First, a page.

Submitted to: Meeting Abstract
Publication Type: Abstract Only
Publication Acceptance Date: 2/13/2009
Publication Date: N/A
Interpretive Summary: N/A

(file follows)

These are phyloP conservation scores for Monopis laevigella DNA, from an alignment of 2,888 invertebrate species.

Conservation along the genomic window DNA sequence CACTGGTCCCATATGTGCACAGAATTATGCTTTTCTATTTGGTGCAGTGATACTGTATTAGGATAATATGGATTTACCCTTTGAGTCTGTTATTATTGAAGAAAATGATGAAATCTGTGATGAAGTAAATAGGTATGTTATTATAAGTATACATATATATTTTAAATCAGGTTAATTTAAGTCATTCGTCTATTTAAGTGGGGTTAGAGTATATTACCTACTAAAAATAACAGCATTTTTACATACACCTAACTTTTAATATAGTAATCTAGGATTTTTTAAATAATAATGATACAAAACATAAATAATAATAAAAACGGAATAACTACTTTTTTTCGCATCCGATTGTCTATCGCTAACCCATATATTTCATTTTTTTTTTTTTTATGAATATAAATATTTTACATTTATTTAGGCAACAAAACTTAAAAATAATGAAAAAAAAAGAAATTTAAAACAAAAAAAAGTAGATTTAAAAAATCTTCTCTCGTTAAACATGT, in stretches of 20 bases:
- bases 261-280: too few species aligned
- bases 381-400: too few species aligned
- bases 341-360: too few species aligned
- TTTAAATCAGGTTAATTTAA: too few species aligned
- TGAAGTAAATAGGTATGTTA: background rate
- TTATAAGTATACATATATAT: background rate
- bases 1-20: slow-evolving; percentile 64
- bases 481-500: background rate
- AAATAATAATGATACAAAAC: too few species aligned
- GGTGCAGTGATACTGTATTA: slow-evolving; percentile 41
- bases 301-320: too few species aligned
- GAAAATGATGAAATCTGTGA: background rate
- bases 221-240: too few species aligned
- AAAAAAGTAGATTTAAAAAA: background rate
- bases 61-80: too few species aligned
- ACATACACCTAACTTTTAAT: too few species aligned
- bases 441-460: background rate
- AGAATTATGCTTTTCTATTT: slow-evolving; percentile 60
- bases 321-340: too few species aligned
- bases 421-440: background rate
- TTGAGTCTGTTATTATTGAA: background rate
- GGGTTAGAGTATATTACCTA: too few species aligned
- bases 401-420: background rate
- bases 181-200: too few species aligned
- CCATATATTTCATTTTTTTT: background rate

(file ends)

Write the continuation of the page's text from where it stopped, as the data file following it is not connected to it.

Technical Abstract: Differential mobility spectrometry (DMS), also commonly referred to as high-field asymmetric waveform ion mobility spectrometry (FAIMS), is a rapidly advancing technology for gas-phase separation. DMS has the potential to emerge as a major stand-alone separation technique such as LC or GC. To date, several applications of DMS have been made for a wide variety of matrices such as explosives, warfare agents and pesticides. Among its main advantages over traditional instrumentation techniques are that is significantly faster, simple, and inexpensive. DMS is readily miniaturized, making it ideal as a rapid analytical screening technique for in field detection of insecticides. A novel method based on DMS technology has been developed and evaluated for the detection of insecticides. Evaluation of DMS parameters such as carrier gas flow rate and composition, dispersion voltage and sensor temperature will be discussed in this presentation. Methods (95/120) Sample working solutions were prepared in either pure acetone, acetonitrile or methanol at concentrations ranging from 1 to 10 ng/µL. Experiments were completed using two Sionex MicroDMx analyzers. One that was attached as a detector to a Finnigan GC and used for measurements of field dependence of mobility, for quantitative characterization of response, and for studies with modifications of the drift gas. The second analyzer was coupled in front of a mass spectrometer, so the core ions in DMS spectra could be mass identified. In both instruments, the analytical parameters and components were identical and included a width of 0.5 mm between the electrodes (4 x 15 mm) and a 3 mCi 63Ni ion source. Preliminary Data (190/300) The sensitivity of a DMS system is greatly affected by parameters such as carrier gas composition and moisture level, and inner and outer electrode cell temperatures. For this reason, these parameters were evaluated to optimize the transmission of ions throughout the DMS analyzer. Initial studies of differential mobility spectra for negative ions from organophosphates insecticides in pure N2 showed compensation voltages from -1 to -24 V with a separation voltage (field) of 1200 V (24 kV/cm). Less fragmentation was observed at lower electric fields. Preliminary studies also showed that increasing the drift gas flow rate increased the transmission of ions to the detector, but decreased the resolution. The optimization of the different parameters that affect the sensitivity and resolution of a DMS-based method is evaluated and discussed in this presentation.